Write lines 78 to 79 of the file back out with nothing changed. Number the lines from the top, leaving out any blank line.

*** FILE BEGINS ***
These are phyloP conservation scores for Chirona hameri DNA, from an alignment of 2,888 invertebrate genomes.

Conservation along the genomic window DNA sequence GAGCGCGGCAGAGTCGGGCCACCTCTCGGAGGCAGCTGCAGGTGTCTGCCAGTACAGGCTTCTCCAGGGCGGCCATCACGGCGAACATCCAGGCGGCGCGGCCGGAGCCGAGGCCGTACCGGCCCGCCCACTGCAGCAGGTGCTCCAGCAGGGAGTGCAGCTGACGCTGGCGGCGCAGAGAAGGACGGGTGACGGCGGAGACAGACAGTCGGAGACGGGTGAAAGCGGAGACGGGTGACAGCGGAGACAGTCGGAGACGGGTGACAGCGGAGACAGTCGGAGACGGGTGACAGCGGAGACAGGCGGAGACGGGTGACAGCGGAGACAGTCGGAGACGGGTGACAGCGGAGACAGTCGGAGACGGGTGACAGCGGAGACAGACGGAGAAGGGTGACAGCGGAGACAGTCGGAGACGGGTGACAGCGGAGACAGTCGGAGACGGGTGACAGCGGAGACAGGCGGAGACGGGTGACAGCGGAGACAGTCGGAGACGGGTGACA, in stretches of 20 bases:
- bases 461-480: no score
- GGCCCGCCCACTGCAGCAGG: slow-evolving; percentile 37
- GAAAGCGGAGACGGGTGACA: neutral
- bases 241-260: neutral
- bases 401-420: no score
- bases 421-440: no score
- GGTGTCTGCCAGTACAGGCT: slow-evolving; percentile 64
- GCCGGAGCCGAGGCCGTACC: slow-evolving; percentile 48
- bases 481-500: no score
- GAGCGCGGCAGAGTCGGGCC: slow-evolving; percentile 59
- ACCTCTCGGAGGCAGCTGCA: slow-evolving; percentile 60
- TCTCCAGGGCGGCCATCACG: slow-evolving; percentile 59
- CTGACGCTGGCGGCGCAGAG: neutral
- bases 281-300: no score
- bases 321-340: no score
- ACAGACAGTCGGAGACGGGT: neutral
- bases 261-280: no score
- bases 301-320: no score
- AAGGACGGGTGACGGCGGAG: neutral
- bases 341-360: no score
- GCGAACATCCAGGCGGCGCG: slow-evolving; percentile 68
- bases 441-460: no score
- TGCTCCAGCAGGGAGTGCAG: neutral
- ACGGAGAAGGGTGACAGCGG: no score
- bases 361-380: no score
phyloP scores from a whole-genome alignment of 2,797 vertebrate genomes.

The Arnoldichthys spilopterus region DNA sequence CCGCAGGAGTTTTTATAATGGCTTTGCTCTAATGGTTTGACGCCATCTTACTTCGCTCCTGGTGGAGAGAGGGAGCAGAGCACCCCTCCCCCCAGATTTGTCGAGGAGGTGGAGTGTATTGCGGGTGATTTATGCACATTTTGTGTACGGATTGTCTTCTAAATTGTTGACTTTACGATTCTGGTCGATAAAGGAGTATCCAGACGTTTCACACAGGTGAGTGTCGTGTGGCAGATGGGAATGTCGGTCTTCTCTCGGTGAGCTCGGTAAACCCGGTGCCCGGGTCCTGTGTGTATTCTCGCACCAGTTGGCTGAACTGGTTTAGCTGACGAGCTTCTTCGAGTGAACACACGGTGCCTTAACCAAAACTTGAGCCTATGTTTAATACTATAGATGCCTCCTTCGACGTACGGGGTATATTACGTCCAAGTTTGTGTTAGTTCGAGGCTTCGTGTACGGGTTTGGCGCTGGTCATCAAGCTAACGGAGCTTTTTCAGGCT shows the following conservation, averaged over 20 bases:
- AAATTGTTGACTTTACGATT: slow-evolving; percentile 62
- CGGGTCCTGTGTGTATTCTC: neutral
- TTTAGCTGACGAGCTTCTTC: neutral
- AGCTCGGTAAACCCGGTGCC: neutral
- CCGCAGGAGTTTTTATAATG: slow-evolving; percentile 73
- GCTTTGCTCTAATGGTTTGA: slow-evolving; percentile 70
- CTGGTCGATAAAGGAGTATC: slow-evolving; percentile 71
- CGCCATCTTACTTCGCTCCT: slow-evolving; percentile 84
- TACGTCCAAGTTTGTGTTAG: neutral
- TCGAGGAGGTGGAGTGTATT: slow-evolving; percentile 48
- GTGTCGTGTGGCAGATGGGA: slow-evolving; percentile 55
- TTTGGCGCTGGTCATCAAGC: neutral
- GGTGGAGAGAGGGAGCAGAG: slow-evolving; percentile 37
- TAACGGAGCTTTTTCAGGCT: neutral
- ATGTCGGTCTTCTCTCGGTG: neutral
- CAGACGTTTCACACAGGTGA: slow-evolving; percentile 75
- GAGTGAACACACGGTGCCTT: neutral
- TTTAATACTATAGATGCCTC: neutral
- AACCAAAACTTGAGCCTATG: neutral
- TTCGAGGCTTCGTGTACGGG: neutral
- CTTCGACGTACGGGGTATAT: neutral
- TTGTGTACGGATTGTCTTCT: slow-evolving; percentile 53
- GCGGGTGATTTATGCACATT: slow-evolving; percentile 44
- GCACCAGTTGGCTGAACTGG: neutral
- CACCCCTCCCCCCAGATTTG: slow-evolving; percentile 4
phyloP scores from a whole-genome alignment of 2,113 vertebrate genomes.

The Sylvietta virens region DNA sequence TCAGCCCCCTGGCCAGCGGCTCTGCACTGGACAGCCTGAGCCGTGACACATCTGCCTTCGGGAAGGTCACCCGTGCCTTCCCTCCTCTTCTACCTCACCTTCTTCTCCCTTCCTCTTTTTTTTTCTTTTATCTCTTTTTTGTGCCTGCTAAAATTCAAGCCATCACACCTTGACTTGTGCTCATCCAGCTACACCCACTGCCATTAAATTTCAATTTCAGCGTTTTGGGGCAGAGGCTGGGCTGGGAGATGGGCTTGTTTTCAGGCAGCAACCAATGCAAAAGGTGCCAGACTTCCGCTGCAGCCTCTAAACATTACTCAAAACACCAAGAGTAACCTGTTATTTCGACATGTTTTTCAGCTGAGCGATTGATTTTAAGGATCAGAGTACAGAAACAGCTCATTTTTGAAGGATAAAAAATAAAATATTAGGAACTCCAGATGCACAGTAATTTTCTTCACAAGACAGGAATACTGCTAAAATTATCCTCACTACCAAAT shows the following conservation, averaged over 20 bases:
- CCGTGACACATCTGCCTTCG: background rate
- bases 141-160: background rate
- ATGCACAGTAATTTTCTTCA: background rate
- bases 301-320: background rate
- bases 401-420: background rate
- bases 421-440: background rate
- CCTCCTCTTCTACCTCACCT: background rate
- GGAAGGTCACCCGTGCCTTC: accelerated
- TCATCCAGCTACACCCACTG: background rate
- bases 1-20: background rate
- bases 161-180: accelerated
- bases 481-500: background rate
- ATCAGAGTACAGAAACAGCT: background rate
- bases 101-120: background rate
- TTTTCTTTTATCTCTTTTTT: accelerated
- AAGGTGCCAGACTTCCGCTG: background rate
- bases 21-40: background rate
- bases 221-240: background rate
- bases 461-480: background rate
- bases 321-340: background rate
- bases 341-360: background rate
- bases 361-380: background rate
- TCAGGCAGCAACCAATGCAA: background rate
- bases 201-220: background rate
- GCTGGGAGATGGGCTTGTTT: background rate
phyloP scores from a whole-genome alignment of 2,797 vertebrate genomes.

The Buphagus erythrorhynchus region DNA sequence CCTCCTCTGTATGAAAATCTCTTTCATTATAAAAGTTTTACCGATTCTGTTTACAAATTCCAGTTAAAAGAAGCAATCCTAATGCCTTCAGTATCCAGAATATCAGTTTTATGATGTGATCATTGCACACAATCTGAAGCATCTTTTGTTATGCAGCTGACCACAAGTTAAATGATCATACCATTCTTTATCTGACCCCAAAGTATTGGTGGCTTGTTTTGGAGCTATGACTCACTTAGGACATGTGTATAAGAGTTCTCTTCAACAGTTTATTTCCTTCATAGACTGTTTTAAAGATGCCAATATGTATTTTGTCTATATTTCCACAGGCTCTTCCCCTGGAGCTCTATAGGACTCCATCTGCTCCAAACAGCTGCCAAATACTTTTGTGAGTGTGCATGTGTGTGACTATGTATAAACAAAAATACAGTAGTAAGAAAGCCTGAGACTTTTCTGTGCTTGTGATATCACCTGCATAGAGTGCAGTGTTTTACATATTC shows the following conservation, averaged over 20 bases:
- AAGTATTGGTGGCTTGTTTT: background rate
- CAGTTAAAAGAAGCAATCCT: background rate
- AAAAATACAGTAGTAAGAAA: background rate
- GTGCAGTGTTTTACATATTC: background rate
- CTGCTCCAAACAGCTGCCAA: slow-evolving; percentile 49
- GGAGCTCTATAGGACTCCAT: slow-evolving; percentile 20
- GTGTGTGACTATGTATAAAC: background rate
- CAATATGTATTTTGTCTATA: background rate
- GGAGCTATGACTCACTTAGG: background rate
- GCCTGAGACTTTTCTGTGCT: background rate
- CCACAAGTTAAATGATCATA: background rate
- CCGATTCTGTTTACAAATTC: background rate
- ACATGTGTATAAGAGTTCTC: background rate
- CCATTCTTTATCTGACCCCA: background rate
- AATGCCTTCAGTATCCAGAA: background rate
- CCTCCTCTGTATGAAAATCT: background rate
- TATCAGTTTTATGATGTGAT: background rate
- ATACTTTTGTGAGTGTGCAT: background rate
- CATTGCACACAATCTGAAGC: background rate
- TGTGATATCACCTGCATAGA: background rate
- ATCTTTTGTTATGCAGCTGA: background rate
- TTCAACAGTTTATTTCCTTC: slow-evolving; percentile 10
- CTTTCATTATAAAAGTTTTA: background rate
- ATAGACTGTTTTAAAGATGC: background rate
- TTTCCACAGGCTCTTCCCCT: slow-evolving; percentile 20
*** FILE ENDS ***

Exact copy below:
- bases 361-380: background rate
- TCAGGCAGCAACCAATGCAA: background rate